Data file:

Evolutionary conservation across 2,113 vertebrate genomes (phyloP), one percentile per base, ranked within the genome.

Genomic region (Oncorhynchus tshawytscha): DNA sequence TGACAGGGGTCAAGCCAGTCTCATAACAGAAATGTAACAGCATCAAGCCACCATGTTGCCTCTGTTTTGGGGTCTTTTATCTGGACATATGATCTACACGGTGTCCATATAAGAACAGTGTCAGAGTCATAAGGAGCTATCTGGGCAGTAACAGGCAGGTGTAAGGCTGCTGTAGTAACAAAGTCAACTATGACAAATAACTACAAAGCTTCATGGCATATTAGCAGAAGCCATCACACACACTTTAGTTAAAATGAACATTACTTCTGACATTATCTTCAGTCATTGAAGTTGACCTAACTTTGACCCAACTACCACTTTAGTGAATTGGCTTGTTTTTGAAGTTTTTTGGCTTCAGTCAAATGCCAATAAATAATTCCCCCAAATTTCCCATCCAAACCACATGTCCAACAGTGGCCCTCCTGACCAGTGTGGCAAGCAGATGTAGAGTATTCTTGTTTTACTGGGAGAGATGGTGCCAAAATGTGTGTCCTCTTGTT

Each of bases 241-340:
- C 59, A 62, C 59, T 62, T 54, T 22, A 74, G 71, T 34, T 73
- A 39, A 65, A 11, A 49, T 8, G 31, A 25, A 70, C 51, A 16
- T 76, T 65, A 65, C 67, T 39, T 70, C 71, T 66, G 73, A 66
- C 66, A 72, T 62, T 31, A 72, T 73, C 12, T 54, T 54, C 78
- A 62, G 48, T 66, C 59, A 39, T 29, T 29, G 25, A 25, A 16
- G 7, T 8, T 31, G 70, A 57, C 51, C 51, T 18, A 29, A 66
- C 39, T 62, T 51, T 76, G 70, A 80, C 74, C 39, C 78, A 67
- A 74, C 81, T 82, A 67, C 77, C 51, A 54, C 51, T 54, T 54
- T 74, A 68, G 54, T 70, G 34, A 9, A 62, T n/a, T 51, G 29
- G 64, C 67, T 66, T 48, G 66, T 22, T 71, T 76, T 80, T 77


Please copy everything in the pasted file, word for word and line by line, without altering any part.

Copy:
Evolutionary conservation across 2,113 vertebrate genomes (phyloP), one percentile per base, ranked within the genome.

Genomic region (Oncorhynchus tshawytscha): DNA sequence TGACAGGGGTCAAGCCAGTCTCATAACAGAAATGTAACAGCATCAAGCCACCATGTTGCCTCTGTTTTGGGGTCTTTTATCTGGACATATGATCTACACGGTGTCCATATAAGAACAGTGTCAGAGTCATAAGGAGCTATCTGGGCAGTAACAGGCAGGTGTAAGGCTGCTGTAGTAACAAAGTCAACTATGACAAATAACTACAAAGCTTCATGGCATATTAGCAGAAGCCATCACACACACTTTAGTTAAAATGAACATTACTTCTGACATTATCTTCAGTCATTGAAGTTGACCTAACTTTGACCCAACTACCACTTTAGTGAATTGGCTTGTTTTTGAAGTTTTTTGGCTTCAGTCAAATGCCAATAAATAATTCCCCCAAATTTCCCATCCAAACCACATGTCCAACAGTGGCCCTCCTGACCAGTGTGGCAAGCAGATGTAGAGTATTCTTGTTTTACTGGGAGAGATGGTGCCAAAATGTGTGTCCTCTTGTT

Each of bases 241-340:
- C 59, A 62, C 59, T 62, T 54, T 22, A 74, G 71, T 34, T 73
- A 39, A 65, A 11, A 49, T 8, G 31, A 25, A 70, C 51, A 16
- T 76, T 65, A 65, C 67, T 39, T 70, C 71, T 66, G 73, A 66
- C 66, A 72, T 62, T 31, A 72, T 73, C 12, T 54, T 54, C 78
- A 62, G 48, T 66, C 59, A 39, T 29, T 29, G 25, A 25, A 16
- G 7, T 8, T 31, G 70, A 57, C 51, C 51, T 18, A 29, A 66
- C 39, T 62, T 51, T 76, G 70, A 80, C 74, C 39, C 78, A 67
- A 74, C 81, T 82, A 67, C 77, C 51, A 54, C 51, T 54, T 54
- T 74, A 68, G 54, T 70, G 34, A 9, A 62, T n/a, T 51, G 29
- G 64, C 67, T 66, T 48, G 66, T 22, T 71, T 76, T 80, T 77